It was a wild and windy day at the Edge of the World
 
View of the Arthur River from Sumac Lookout

We spent that night in backpacker accommodations at the Stanley caravan park, and had the place almost to ourselves - just the two of us and one other woman sharing the bathroom and kitchen.  We were up early the next morning to hike Circular Head (aka the "Nut"), an extinct volcano plug, which rises to 152 meters (500 feet).  It was still quite windy, but it was a sunny day and the views were quite nice, and we especially enjoyed running across some pademelons on the trail.  Stanley is an historical sea port and again, we wished we had more time here, but we wanted to take advantage of a good weather forecast to visit Cradle Mountain, so we needed to be on our way. 


The town of Stanley and the Nut
 

 
Mum & baby pademelons on our hike
around the top of the Nut
 
View of Stanley Bay from atop the Nut.

Cradle Mountain (January 19 - 20).  Cradle Mountain sits on the northern end of the Cradle Mountain - Lake St. Clair National Park, which is part of the Tasmanian Wilderness World Heritage Area.  Accommodations in the park were expensive and hard to come by, but we managed to snag two beds in a backpacker dorm room.  The room had beds for two more people, which were still available when we made our reservation, so we texted Richard & Ali and let them know there was space in our room if they wanted to bunk with us.  The timing worked for them, so the four of us shared a dorm room, which really made us appreciate the cabin we shared in Launceston. 

Richard & Ali were keen to summit Cradle Mountain, and they got an early start for that.  We heard that the last bit to the top of Cradle Mountain was pretty difficult and had some snow and ice on it from the recent stormy weather, so we opted for some easier trails.  Before heading off, we stopped and talked to a ranger who recommended the hike to Hansons Peak, which required traversing a couple of steep spots with chains, but it wasn't too bad.  From there, we continued to Twisted Lakes, then across the Cradle Mountain Face Track to Marion's Lookout, and then back to the car park via the Overland and Lake Lilla Tracks.  We ended up doing a big loop, which we estimated was about 12-13 km and took us 6 hours. The weather was stunning that day with abundant sunshine and light winds. The hiking trails were busy, but not overly crowded.  It wasn't surprising that so many people were out in the park on such a beautiful day. 


Iconic photo of Cradle Mountain with Dove Lake in the foreground
 
View from Hansons Peak

 


Hansons Peak & Twisted Lakes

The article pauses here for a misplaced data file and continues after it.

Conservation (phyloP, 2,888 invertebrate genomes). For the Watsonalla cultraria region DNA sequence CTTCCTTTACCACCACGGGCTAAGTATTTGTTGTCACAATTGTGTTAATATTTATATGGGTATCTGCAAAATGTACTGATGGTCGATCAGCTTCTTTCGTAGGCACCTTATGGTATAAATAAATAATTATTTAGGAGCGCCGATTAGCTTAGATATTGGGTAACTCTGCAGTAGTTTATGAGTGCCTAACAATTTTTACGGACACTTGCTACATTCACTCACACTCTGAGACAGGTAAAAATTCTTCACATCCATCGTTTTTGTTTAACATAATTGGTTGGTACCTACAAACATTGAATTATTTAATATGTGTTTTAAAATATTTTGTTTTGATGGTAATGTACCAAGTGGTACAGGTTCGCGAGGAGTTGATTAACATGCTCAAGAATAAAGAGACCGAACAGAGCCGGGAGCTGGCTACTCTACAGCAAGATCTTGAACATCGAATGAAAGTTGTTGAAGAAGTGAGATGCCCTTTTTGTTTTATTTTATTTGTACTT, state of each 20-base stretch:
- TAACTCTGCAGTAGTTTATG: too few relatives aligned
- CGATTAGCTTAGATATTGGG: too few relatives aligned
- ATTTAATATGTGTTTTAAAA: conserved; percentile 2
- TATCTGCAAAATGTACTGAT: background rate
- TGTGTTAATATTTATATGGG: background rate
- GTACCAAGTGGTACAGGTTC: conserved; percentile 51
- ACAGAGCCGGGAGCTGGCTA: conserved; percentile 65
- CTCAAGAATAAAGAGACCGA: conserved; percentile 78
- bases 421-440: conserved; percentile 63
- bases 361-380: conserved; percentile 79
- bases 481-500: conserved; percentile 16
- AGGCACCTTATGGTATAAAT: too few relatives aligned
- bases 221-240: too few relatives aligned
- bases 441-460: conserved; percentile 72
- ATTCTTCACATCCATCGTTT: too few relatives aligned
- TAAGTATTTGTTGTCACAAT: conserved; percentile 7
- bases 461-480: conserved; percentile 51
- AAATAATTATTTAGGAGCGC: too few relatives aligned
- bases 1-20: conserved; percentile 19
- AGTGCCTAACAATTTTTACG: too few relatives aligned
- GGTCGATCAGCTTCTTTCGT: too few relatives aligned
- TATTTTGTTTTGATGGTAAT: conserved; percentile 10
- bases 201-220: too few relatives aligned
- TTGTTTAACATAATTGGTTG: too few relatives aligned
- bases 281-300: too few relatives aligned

The next morning, we were hoping to do a bit more walking in the park before moving on, but we woke up to a cool, windy and misty morning.  The valley was socked in with fog, so there were no views to be had like the previous day.  After a coffee with Richard & Ali at the Visitor Center Cafe, they went to the Ranger Station and Interpretation Center, but the two of us decided to carry on. 

Strahan & Queenstown (January 20 - 21).  From Cradle Mountain, we continued on to the town of Strahan (pronounced "Strawn") on the West Coast.  Strahan is situated on Macquarie Harbour and was once a thriving port, but its present focus is tourism.  Backpacker accommodations in Strahan were full, so we needed to find alternative lodging, and most of the hotels were in the AUD$150-200 range per night.  (We were used to paying $50-60 per night at the backpacker places.)  The Visitor Center helped us find a not-so-expensive room (AUD $95 per night) at Harbour Views, a small inn just outside of town, and it was delightful.  Rich had managed to pick up a bad cold and needed some rest, so he had a nap in the afternoon while Jan went for a walk around the harbor.  Strahan was marketed as a "must-see" spot, but its attractions - expensive river cruises and airplane rides - did not appeal to us.  The next morning, we met up with Richard & Ali and did an easy walk from Peoples Park to Hogarth Falls (2.4 km return).  The track through the forest was very pleasant, and we were very excited to see a platypus swimming in the creek. 


Richard & Ali at Hogarth Falls
 
The platypus was not easy to see or photograph

From Strahan, we headed east toward Derwent Bridge and Lake St. Clair, which sits on the southern side of the Cradle Mountain - Lake St. Clair National Park.  Enroute, we drove through and stopped for lunch in Queenstown, an area which has been extensively strip mined for copper.  The denuded slopes around Queenstown were a sharp contrast to the wooded hills and mountains we had been enjoying over the past couple of weeks. 

Derwent Bridge / Lake St. Clair National Park (January 21 - 23).  While visiting the Lake St. Clair National Park, we stayed in "bushwalker" accommodations at the Derwent Bridge Wilderness Hotel, which was located just outside the park.  Although we were used to rustic backpacker accommodations, this one lacked some basic amenities.  It had no kitchen area (not even a kettle to heat water for morning coffee) and no linens (fortunately, we had some light sleeping bags and a couple of blankets).  The beds were thin foam and the pillows were like rocks.  Their website stated that their charges were $35/person/night, but they charged us $35 for the room instead of per person.  We weren't sure if that was on purpose or a mistake by the lady who checked us in, but we thought that was a more reasonable price for this place.  The hotel had other rooms (non-backpacker accommodations), but those were about $150/night, which was a bit more than our budget allowed.  The hotel had a nice bar and restaurant area, so we decided to treat ourselves to beer at the bar for happy hour - $8 for a draft beer, so we each only had one.  We met the owner of the hotel and tried to make conversation with him but he wasn't all that friendly.  We played a couple of games of pool and called it a night.